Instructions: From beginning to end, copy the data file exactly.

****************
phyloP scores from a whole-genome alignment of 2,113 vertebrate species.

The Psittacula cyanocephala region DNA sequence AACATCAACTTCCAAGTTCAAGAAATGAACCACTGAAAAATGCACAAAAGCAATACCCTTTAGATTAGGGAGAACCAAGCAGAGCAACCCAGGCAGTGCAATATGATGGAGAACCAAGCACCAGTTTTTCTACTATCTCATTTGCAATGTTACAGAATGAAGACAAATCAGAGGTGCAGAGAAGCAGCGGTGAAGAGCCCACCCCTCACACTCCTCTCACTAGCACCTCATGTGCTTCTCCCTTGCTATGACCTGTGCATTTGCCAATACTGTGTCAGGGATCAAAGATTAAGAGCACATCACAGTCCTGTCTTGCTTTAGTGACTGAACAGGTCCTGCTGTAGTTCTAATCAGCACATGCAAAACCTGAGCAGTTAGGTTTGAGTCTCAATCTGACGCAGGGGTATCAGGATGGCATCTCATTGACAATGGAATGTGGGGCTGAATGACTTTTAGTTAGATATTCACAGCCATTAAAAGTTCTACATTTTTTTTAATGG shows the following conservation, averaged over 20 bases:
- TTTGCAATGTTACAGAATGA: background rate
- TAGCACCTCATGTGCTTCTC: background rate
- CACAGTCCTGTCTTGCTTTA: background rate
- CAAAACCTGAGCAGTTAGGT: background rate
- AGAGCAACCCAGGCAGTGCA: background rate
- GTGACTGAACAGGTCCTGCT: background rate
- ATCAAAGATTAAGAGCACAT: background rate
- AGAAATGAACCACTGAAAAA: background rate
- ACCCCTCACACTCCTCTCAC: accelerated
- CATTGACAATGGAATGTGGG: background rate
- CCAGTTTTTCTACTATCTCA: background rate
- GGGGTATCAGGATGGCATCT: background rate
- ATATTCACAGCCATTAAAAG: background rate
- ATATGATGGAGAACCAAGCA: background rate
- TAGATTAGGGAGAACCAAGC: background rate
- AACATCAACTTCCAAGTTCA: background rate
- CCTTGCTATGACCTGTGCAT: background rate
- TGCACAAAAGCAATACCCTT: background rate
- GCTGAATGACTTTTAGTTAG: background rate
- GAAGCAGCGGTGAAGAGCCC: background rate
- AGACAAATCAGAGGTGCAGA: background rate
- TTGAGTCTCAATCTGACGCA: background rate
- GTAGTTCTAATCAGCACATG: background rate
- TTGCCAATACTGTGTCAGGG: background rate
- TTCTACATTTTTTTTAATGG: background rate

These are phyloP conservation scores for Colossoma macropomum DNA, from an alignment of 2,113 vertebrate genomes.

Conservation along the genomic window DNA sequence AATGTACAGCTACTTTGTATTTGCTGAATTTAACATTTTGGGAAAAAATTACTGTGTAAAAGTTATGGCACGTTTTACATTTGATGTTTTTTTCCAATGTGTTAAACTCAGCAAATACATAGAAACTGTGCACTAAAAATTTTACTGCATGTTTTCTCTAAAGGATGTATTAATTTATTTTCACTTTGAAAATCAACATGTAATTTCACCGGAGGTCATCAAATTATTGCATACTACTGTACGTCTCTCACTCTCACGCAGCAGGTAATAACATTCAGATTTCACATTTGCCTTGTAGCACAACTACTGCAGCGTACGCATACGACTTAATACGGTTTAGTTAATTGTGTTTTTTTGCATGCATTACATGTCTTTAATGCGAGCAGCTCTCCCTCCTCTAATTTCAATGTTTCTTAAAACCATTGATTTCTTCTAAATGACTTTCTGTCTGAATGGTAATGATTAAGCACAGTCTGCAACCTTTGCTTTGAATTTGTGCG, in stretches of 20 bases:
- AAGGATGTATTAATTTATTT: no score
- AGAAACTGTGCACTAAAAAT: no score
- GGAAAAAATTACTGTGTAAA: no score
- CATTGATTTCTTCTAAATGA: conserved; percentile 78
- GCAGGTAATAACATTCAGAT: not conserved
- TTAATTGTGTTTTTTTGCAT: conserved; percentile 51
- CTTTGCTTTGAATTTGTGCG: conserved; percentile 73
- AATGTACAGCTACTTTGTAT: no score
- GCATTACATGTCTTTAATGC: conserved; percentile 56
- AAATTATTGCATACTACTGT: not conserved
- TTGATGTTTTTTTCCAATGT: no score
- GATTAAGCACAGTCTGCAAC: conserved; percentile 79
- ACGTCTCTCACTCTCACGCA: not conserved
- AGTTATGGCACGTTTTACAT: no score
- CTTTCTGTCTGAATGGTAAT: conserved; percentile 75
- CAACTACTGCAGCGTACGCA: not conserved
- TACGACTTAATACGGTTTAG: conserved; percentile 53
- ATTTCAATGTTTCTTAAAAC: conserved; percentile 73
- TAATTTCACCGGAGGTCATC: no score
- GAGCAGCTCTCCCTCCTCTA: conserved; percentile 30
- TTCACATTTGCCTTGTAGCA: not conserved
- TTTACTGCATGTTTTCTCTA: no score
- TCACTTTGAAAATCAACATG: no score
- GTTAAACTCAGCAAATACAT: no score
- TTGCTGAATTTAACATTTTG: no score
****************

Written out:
phyloP scores from a whole-genome alignment of 2,113 vertebrate species.

The Psittacula cyanocephala region DNA sequence AACATCAACTTCCAAGTTCAAGAAATGAACCACTGAAAAATGCACAAAAGCAATACCCTTTAGATTAGGGAGAACCAAGCAGAGCAACCCAGGCAGTGCAATATGATGGAGAACCAAGCACCAGTTTTTCTACTATCTCATTTGCAATGTTACAGAATGAAGACAAATCAGAGGTGCAGAGAAGCAGCGGTGAAGAGCCCACCCCTCACACTCCTCTCACTAGCACCTCATGTGCTTCTCCCTTGCTATGACCTGTGCATTTGCCAATACTGTGTCAGGGATCAAAGATTAAGAGCACATCACAGTCCTGTCTTGCTTTAGTGACTGAACAGGTCCTGCTGTAGTTCTAATCAGCACATGCAAAACCTGAGCAGTTAGGTTTGAGTCTCAATCTGACGCAGGGGTATCAGGATGGCATCTCATTGACAATGGAATGTGGGGCTGAATGACTTTTAGTTAGATATTCACAGCCATTAAAAGTTCTACATTTTTTTTAATGG shows the following conservation, averaged over 20 bases:
- TTTGCAATGTTACAGAATGA: background rate
- TAGCACCTCATGTGCTTCTC: background rate
- CACAGTCCTGTCTTGCTTTA: background rate
- CAAAACCTGAGCAGTTAGGT: background rate
- AGAGCAACCCAGGCAGTGCA: background rate
- GTGACTGAACAGGTCCTGCT: background rate
- ATCAAAGATTAAGAGCACAT: background rate
- AGAAATGAACCACTGAAAAA: background rate
- ACCCCTCACACTCCTCTCAC: accelerated
- CATTGACAATGGAATGTGGG: background rate
- CCAGTTTTTCTACTATCTCA: background rate
- GGGGTATCAGGATGGCATCT: background rate
- ATATTCACAGCCATTAAAAG: background rate
- ATATGATGGAGAACCAAGCA: background rate
- TAGATTAGGGAGAACCAAGC: background rate
- AACATCAACTTCCAAGTTCA: background rate
- CCTTGCTATGACCTGTGCAT: background rate
- TGCACAAAAGCAATACCCTT: background rate
- GCTGAATGACTTTTAGTTAG: background rate
- GAAGCAGCGGTGAAGAGCCC: background rate
- AGACAAATCAGAGGTGCAGA: background rate
- TTGAGTCTCAATCTGACGCA: background rate
- GTAGTTCTAATCAGCACATG: background rate
- TTGCCAATACTGTGTCAGGG: background rate
- TTCTACATTTTTTTTAATGG: background rate

These are phyloP conservation scores for Colossoma macropomum DNA, from an alignment of 2,113 vertebrate genomes.

Conservation along the genomic window DNA sequence AATGTACAGCTACTTTGTATTTGCTGAATTTAACATTTTGGGAAAAAATTACTGTGTAAAAGTTATGGCACGTTTTACATTTGATGTTTTTTTCCAATGTGTTAAACTCAGCAAATACATAGAAACTGTGCACTAAAAATTTTACTGCATGTTTTCTCTAAAGGATGTATTAATTTATTTTCACTTTGAAAATCAACATGTAATTTCACCGGAGGTCATCAAATTATTGCATACTACTGTACGTCTCTCACTCTCACGCAGCAGGTAATAACATTCAGATTTCACATTTGCCTTGTAGCACAACTACTGCAGCGTACGCATACGACTTAATACGGTTTAGTTAATTGTGTTTTTTTGCATGCATTACATGTCTTTAATGCGAGCAGCTCTCCCTCCTCTAATTTCAATGTTTCTTAAAACCATTGATTTCTTCTAAATGACTTTCTGTCTGAATGGTAATGATTAAGCACAGTCTGCAACCTTTGCTTTGAATTTGTGCG, in stretches of 20 bases:
- AAGGATGTATTAATTTATTT: no score
- AGAAACTGTGCACTAAAAAT: no score
- GGAAAAAATTACTGTGTAAA: no score
- CATTGATTTCTTCTAAATGA: conserved; percentile 78
- GCAGGTAATAACATTCAGAT: not conserved
- TTAATTGTGTTTTTTTGCAT: conserved; percentile 51
- CTTTGCTTTGAATTTGTGCG: conserved; percentile 73
- AATGTACAGCTACTTTGTAT: no score
- GCATTACATGTCTTTAATGC: conserved; percentile 56
- AAATTATTGCATACTACTGT: not conserved
- TTGATGTTTTTTTCCAATGT: no score
- GATTAAGCACAGTCTGCAAC: conserved; percentile 79
- ACGTCTCTCACTCTCACGCA: not conserved
- AGTTATGGCACGTTTTACAT: no score
- CTTTCTGTCTGAATGGTAAT: conserved; percentile 75
- CAACTACTGCAGCGTACGCA: not conserved
- TACGACTTAATACGGTTTAG: conserved; percentile 53
- ATTTCAATGTTTCTTAAAAC: conserved; percentile 73
- TAATTTCACCGGAGGTCATC: no score
- GAGCAGCTCTCCCTCCTCTA: conserved; percentile 30
- TTCACATTTGCCTTGTAGCA: not conserved
- TTTACTGCATGTTTTCTCTA: no score
- TCACTTTGAAAATCAACATG: no score
- GTTAAACTCAGCAAATACAT: no score
- TTGCTGAATTTAACATTTTG: no score